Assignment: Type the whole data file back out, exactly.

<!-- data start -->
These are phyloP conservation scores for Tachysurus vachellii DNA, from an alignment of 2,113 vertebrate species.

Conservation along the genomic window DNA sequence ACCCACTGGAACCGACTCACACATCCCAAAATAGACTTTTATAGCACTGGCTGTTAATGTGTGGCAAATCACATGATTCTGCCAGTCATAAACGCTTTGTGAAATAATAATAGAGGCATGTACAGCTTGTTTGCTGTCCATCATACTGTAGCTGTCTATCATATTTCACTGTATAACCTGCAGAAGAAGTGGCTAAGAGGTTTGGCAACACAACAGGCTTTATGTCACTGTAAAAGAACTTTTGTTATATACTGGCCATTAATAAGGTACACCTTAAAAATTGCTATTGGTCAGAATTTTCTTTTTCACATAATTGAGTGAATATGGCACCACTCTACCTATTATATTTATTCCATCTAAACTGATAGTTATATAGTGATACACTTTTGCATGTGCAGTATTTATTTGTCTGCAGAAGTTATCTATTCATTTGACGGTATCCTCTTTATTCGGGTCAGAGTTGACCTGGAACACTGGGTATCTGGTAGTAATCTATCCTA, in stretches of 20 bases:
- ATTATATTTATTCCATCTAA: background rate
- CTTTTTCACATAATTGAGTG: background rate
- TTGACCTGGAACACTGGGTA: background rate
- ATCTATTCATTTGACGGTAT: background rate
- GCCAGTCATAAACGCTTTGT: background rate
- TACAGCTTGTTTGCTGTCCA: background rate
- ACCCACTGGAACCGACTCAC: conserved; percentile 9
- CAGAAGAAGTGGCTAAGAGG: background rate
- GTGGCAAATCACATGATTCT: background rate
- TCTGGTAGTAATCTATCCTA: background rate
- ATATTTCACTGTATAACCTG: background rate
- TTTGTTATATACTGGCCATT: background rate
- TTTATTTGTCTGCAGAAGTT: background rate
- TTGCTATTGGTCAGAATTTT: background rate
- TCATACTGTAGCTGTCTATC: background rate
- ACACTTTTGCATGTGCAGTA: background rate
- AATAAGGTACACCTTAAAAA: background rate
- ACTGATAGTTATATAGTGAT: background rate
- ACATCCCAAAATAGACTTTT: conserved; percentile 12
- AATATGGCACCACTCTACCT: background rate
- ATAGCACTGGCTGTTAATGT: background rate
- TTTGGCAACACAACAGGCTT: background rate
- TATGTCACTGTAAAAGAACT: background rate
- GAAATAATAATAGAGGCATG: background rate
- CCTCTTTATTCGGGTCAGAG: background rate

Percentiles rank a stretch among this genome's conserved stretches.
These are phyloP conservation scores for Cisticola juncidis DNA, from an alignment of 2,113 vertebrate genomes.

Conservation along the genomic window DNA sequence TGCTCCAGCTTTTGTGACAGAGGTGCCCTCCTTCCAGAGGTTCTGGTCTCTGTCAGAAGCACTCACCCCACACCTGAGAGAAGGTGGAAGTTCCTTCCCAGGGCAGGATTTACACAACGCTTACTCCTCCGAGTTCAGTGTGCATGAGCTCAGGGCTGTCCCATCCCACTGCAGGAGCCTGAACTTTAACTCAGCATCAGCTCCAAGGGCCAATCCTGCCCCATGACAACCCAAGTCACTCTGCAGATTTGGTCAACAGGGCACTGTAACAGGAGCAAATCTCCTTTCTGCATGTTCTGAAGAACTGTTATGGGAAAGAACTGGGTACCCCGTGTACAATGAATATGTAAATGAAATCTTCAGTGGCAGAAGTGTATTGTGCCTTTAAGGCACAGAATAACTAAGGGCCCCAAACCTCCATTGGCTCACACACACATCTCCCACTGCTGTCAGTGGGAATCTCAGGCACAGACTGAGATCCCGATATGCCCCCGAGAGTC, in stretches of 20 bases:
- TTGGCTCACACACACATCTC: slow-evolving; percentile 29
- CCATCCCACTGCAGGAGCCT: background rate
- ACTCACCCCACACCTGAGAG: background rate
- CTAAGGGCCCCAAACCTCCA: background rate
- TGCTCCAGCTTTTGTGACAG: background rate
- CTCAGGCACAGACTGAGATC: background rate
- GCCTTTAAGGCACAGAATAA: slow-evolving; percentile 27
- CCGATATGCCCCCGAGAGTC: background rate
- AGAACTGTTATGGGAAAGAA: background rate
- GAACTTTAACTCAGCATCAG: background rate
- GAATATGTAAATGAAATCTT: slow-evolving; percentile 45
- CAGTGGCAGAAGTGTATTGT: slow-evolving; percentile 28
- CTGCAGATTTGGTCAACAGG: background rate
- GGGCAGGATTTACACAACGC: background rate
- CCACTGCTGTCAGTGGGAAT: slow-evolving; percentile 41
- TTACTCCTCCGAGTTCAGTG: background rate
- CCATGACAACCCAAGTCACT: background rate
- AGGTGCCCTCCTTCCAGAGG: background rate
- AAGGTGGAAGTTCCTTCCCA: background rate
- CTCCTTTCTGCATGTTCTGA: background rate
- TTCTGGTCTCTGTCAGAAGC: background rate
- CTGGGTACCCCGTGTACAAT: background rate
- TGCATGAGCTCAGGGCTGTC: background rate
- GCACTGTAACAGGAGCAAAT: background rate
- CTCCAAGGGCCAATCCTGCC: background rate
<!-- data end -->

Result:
These are phyloP conservation scores for Tachysurus vachellii DNA, from an alignment of 2,113 vertebrate species.

Conservation along the genomic window DNA sequence ACCCACTGGAACCGACTCACACATCCCAAAATAGACTTTTATAGCACTGGCTGTTAATGTGTGGCAAATCACATGATTCTGCCAGTCATAAACGCTTTGTGAAATAATAATAGAGGCATGTACAGCTTGTTTGCTGTCCATCATACTGTAGCTGTCTATCATATTTCACTGTATAACCTGCAGAAGAAGTGGCTAAGAGGTTTGGCAACACAACAGGCTTTATGTCACTGTAAAAGAACTTTTGTTATATACTGGCCATTAATAAGGTACACCTTAAAAATTGCTATTGGTCAGAATTTTCTTTTTCACATAATTGAGTGAATATGGCACCACTCTACCTATTATATTTATTCCATCTAAACTGATAGTTATATAGTGATACACTTTTGCATGTGCAGTATTTATTTGTCTGCAGAAGTTATCTATTCATTTGACGGTATCCTCTTTATTCGGGTCAGAGTTGACCTGGAACACTGGGTATCTGGTAGTAATCTATCCTA, in stretches of 20 bases:
- ATTATATTTATTCCATCTAA: background rate
- CTTTTTCACATAATTGAGTG: background rate
- TTGACCTGGAACACTGGGTA: background rate
- ATCTATTCATTTGACGGTAT: background rate
- GCCAGTCATAAACGCTTTGT: background rate
- TACAGCTTGTTTGCTGTCCA: background rate
- ACCCACTGGAACCGACTCAC: conserved; percentile 9
- CAGAAGAAGTGGCTAAGAGG: background rate
- GTGGCAAATCACATGATTCT: background rate
- TCTGGTAGTAATCTATCCTA: background rate
- ATATTTCACTGTATAACCTG: background rate
- TTTGTTATATACTGGCCATT: background rate
- TTTATTTGTCTGCAGAAGTT: background rate
- TTGCTATTGGTCAGAATTTT: background rate
- TCATACTGTAGCTGTCTATC: background rate
- ACACTTTTGCATGTGCAGTA: background rate
- AATAAGGTACACCTTAAAAA: background rate
- ACTGATAGTTATATAGTGAT: background rate
- ACATCCCAAAATAGACTTTT: conserved; percentile 12
- AATATGGCACCACTCTACCT: background rate
- ATAGCACTGGCTGTTAATGT: background rate
- TTTGGCAACACAACAGGCTT: background rate
- TATGTCACTGTAAAAGAACT: background rate
- GAAATAATAATAGAGGCATG: background rate
- CCTCTTTATTCGGGTCAGAG: background rate

Percentiles rank a stretch among this genome's conserved stretches.
These are phyloP conservation scores for Cisticola juncidis DNA, from an alignment of 2,113 vertebrate genomes.

Conservation along the genomic window DNA sequence TGCTCCAGCTTTTGTGACAGAGGTGCCCTCCTTCCAGAGGTTCTGGTCTCTGTCAGAAGCACTCACCCCACACCTGAGAGAAGGTGGAAGTTCCTTCCCAGGGCAGGATTTACACAACGCTTACTCCTCCGAGTTCAGTGTGCATGAGCTCAGGGCTGTCCCATCCCACTGCAGGAGCCTGAACTTTAACTCAGCATCAGCTCCAAGGGCCAATCCTGCCCCATGACAACCCAAGTCACTCTGCAGATTTGGTCAACAGGGCACTGTAACAGGAGCAAATCTCCTTTCTGCATGTTCTGAAGAACTGTTATGGGAAAGAACTGGGTACCCCGTGTACAATGAATATGTAAATGAAATCTTCAGTGGCAGAAGTGTATTGTGCCTTTAAGGCACAGAATAACTAAGGGCCCCAAACCTCCATTGGCTCACACACACATCTCCCACTGCTGTCAGTGGGAATCTCAGGCACAGACTGAGATCCCGATATGCCCCCGAGAGTC, in stretches of 20 bases:
- TTGGCTCACACACACATCTC: slow-evolving; percentile 29
- CCATCCCACTGCAGGAGCCT: background rate
- ACTCACCCCACACCTGAGAG: background rate
- CTAAGGGCCCCAAACCTCCA: background rate
- TGCTCCAGCTTTTGTGACAG: background rate
- CTCAGGCACAGACTGAGATC: background rate
- GCCTTTAAGGCACAGAATAA: slow-evolving; percentile 27
- CCGATATGCCCCCGAGAGTC: background rate
- AGAACTGTTATGGGAAAGAA: background rate
- GAACTTTAACTCAGCATCAG: background rate
- GAATATGTAAATGAAATCTT: slow-evolving; percentile 45
- CAGTGGCAGAAGTGTATTGT: slow-evolving; percentile 28
- CTGCAGATTTGGTCAACAGG: background rate
- GGGCAGGATTTACACAACGC: background rate
- CCACTGCTGTCAGTGGGAAT: slow-evolving; percentile 41
- TTACTCCTCCGAGTTCAGTG: background rate
- CCATGACAACCCAAGTCACT: background rate
- AGGTGCCCTCCTTCCAGAGG: background rate
- AAGGTGGAAGTTCCTTCCCA: background rate
- CTCCTTTCTGCATGTTCTGA: background rate
- TTCTGGTCTCTGTCAGAAGC: background rate
- CTGGGTACCCCGTGTACAAT: background rate
- TGCATGAGCTCAGGGCTGTC: background rate
- GCACTGTAACAGGAGCAAAT: background rate
- CTCCAAGGGCCAATCCTGCC: background rate